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  • Diphtheria
  • The diphtheria vaccine caused lung congestion, chills and fever, swollen, sore throat clogged with the false membrane, and the choking suffocation because of difficulty in breathing followed by gasping and death, after which the body turned black from stagnant blood that had been deprived of oxygen in the suffocation stages. (whale.to)
  • measles
  • The programme began six antigens, measles vaccine was added in the same year and in 1990 Vitamin A supplementation was included in the programme. (taxguru.in)
  • Drs Kalokerinos and Mendelsohn say that the measles vaccine itself carries a high risk of producing encephalitis, as well as other serious conditions such as subacute sclerosing panencephalitis, which is almost always fatal, involving as it does a hardening of the brain substance. (blogspot.com)
  • infections
  • Chemical vaccines against intestinal infections were first employed in 1941 as part of the NIISI polyvalent vaccine proposed by the Soviet scientists N. I. Aleksandrov and N. E. Gefen. (thefreedictionary.com)
  • Participants also have free treatment for any suspected or confirmed typhoid infections. (isrctn.com)
  • intestinal
  • Severe systemic complications, including intestinal perforation and neurologic manifestations, have been well documented, and intestinal perforation is the most common cause of death from typhoid ( 3 ). (cdc.gov)
  • However, one problematic issue in the field has been that although candidate RASVs are adequately attenuated in animal models, when administered to humans, these vaccines can produce unwanted side effects, including fever and intestinal distress ( 5 , 6 ). (jimmunol.org)
  • There was the high fever, extreme weakness, abdominal rash and intestinal disturbance characteristic of typhoid. (whale.to)
  • Typhi
  • CONCLUSIONS: S typhi vaccine generates a mild inflammatory reaction associated with temporary but profound dysfunction of the arterial endothelium in both resistance and conduit vessels to both physical and pharmacological dilator stimuli. (ox.ac.uk)
  • strains
  • If a protein based vaccine could be produced that can protect against all strains of the pneumococcus, this would be of tremendous value and our discovery that NLRP3 is needed for protection will point us in the right direction in terms of how to develop such vaccines. (medindia.net)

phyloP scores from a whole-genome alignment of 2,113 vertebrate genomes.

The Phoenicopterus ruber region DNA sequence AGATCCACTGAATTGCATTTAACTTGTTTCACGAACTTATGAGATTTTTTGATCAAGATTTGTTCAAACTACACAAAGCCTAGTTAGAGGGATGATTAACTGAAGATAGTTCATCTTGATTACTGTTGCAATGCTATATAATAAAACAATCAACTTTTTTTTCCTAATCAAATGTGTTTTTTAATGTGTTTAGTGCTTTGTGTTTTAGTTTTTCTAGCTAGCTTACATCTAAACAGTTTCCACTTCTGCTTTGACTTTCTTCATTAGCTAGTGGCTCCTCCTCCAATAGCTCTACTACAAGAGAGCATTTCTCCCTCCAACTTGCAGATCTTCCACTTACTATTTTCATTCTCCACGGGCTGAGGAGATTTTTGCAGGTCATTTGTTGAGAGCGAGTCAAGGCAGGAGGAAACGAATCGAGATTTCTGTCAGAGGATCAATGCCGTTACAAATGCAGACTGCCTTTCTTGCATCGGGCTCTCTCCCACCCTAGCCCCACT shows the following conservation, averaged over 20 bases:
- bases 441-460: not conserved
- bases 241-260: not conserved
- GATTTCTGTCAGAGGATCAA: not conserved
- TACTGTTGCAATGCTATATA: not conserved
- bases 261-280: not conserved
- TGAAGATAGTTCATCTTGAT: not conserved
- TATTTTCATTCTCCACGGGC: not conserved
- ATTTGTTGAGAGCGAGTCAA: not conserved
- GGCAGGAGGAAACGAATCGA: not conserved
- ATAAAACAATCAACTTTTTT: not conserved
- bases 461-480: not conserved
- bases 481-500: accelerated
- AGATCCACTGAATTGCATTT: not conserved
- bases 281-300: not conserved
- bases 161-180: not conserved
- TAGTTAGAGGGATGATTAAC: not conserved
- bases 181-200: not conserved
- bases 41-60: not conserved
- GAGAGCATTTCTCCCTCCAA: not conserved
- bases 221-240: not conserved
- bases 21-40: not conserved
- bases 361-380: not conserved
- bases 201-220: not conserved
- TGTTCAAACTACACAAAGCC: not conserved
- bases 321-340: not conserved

• Therapeutics
  • This report provides comprehensive information on the therapeutic development for Typhoid Fever, complete with comparative analysis at various stages, therapeutics assessment by drug target, mechanism of action (MoA), route of administration (RoA) and molecule type, along with latest updates, and featured news and press releases. (marketresearch.com)
  • Dr Ryan is President of AVANT Immunotherapeutics, which discovers and develops innovative vaccines and therapeutics that harness the human immune system to prevent and treat disease. (bris.ac.uk)
  • vaccinia
  • Vaccine was first used in 1796 by the English physician E. Jenner, who inoculated persons with cowpox, or vaccinia (hence the name "vaccine") to protect them against smallpox. (thefreedictionary.com)
  • According to a report in the Irish Examiner, 'The report of the Surgeon-General of the US Army shows that during 1917 there were admitted into the army hospitals 19,608 men suffering from anti-typhoid inoculation and vaccinia. (modernhomoeopathy.com)
  • occurs
  • This carrier state occurs in about 3% of all individuals recovered from typhoid fever . (encyclopedia.com)
  • Anyone can get paratyphoid fever, but it occurs more often in people who travel to developing countries of Asia, Africa, South America and Central America where the disease is common. (virginia.gov)
  • Perforation of ileal ulcers occurs in less than 5% of typhoid patients and presents with restlessness, hypotension and tachycardia. (pubmedcentralcanada.ca)
  • effective
  • Prokarium's aim is to create a vaccine that's not only highly effective against the disease, but also easy to administer and stable for long periods in storage. (pharmaceutical-technology.com)
  • The vaccine is helpful, but sometimes is not that effective, especially in the developing world. (umaryland.edu)
  • In short it appears that the most effective way to protect your child from polio is to make sure that he doesn't get the vaccine. (blogspot.com)